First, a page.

Midlake, a band a UK reviewer described succinctly as “the Texan masters of folk-proggy-Americana, return nine years after their last album, Antiphon, which recorded six months after the departure of their previous frontman and singer/songwriter, Tim Smith. And if early listens of For the Sake of Bethel Woods feel mysteriously haunted, it’s worth noting that the photo on the front cover is of piano player and flautist Jesse Chandler’s late father taken when he was attending the original Woodstock Festival in 1969, who reportedly visited the musician in a dream and suggested they get the band back together. In the floaty, dreamy song “Meanwhile…,” the lyrics suggests that “he came to me in a dream/did it so vividly/offering just one plea, simply,” but after “crying don’t ever leave,” what was left was “devoid of all defined.” So, if the album feels spookily undefined, that evidently comes with the territory.
The brief opening acoustic folk song, “Commune” opens with an acknowledgement of the time that’s passed: “I’ve been away now far too long;” then accounting for the changes that come with time: “Gone are the days of want and need/brought along by the Prince of Peace.” Then “Bethel Woods” kicks in, the album’s strongest track, driven by the energetic kick of the drums, and singer and guitarist Eric Pulido delivering his the album’s most distinct folk/rock melody. “Glistening” follows, built on a quick little guitar run from Pulido, echoed in the keys and bass, it’s a fluid reminder of the band’s proggy jazz past. “Exile” follows with a hint of 60’s psychedelia, dreamily wondering about the “will from Ancient of Days,” with Chandler’s flute floating about the churning toil of the band in motion.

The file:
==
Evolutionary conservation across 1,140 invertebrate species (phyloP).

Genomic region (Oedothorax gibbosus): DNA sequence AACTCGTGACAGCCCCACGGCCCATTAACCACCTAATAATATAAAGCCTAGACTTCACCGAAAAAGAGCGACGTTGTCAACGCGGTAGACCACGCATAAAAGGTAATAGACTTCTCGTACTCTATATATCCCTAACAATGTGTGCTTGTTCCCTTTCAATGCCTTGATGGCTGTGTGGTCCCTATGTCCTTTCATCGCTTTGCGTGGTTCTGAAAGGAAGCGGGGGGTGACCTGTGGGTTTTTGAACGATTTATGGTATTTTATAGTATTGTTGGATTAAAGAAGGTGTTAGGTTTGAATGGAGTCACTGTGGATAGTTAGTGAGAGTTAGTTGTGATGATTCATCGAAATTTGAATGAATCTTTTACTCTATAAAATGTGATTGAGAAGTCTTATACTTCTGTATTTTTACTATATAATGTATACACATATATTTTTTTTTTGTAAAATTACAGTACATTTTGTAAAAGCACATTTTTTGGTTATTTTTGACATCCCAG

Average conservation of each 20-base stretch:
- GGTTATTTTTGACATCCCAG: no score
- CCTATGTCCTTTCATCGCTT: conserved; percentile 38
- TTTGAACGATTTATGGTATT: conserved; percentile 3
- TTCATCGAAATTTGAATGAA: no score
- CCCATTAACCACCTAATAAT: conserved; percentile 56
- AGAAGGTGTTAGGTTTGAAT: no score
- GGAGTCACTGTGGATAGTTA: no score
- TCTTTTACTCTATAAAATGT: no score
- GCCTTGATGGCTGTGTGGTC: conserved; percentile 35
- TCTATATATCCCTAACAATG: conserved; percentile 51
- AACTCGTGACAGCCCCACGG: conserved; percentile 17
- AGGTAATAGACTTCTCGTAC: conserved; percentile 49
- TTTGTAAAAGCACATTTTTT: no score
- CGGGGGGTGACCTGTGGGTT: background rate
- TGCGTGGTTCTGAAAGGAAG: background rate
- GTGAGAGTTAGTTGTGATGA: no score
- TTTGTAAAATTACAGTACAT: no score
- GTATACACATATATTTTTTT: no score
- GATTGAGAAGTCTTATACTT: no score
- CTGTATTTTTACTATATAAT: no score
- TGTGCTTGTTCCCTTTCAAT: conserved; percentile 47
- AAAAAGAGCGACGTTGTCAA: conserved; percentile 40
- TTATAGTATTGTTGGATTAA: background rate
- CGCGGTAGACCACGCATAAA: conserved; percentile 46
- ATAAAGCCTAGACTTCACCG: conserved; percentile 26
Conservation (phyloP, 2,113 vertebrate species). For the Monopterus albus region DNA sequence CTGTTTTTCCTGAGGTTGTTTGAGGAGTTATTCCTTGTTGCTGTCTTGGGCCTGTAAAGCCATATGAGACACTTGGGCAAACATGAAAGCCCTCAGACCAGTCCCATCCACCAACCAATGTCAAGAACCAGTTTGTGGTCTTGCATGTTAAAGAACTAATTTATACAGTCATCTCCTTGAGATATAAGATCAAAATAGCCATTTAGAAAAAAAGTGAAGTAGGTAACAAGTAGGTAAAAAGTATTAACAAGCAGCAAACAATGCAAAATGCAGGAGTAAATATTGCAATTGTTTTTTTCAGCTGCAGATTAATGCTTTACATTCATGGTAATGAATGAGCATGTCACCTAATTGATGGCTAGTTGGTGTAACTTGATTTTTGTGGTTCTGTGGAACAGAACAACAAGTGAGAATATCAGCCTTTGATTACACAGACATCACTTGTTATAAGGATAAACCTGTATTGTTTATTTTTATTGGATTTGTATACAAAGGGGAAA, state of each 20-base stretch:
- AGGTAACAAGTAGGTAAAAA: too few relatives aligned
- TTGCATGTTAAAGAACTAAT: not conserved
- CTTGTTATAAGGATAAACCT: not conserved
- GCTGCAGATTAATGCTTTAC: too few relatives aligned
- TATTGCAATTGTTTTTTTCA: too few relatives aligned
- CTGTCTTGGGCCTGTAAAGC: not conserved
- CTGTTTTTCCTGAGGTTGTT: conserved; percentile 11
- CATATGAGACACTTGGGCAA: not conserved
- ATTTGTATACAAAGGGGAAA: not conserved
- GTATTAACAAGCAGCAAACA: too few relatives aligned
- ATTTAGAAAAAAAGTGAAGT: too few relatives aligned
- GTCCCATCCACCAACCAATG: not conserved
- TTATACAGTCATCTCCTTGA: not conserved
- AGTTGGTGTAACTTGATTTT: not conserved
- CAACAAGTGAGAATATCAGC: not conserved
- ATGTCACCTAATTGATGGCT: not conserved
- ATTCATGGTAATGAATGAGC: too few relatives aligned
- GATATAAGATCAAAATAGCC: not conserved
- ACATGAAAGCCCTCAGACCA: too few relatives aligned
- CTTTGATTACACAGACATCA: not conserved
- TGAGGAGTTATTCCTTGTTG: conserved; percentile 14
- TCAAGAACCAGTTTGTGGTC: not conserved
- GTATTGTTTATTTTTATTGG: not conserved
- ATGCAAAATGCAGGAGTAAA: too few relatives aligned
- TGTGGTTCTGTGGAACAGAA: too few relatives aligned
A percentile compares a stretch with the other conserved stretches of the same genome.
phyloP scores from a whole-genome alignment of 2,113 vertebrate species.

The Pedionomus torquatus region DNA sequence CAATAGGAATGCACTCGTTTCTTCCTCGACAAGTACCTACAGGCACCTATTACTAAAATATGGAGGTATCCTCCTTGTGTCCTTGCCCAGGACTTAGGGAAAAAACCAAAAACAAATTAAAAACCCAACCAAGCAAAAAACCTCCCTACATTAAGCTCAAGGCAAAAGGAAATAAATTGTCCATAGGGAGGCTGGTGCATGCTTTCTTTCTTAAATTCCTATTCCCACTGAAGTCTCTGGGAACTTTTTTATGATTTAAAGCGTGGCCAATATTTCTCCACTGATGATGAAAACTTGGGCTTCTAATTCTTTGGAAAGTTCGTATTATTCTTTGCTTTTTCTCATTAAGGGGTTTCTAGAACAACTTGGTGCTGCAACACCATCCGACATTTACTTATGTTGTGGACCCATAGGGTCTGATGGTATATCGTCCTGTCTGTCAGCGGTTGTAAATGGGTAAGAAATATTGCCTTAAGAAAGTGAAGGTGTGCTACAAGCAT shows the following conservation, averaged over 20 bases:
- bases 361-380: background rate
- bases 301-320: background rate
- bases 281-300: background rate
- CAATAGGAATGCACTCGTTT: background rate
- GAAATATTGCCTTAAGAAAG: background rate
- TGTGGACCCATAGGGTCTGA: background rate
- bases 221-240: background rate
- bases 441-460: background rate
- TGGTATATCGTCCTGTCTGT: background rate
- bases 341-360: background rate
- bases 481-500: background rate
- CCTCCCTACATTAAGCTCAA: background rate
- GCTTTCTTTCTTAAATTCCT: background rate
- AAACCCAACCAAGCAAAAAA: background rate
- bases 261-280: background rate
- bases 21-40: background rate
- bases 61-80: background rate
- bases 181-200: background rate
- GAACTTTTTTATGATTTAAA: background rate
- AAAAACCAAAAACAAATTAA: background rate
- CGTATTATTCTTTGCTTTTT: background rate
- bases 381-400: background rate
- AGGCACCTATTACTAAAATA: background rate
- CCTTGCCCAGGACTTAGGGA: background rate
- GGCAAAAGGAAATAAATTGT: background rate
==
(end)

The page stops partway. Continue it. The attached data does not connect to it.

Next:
With “Feast of Carrion,” they match British folk-meets-prog tones CSN style harmony vocals, to play with words sounds, matching “Carrion” with “carry on.” “Noble” welcomes an angelic birth, a celebration of the birth of drummer McKenzie Smith’s son, while “Gone” feels like little more than a big smart bass line, while “Dawning,” rather non-descript jazz inflected pop rock song that ambles along with floaty synths, suggests “a feeling of malaise/(that) continues to deprive.” It’s all well enough, as is much of what your hear here, but the idea that they may still be “waiting for epiphany,” implies that the general haziness on numerous tracks throughout is the result of expecting a breakthrough that failed to show up.
“Bethel Woods” / “Feast of Carrion” / “Glistening”
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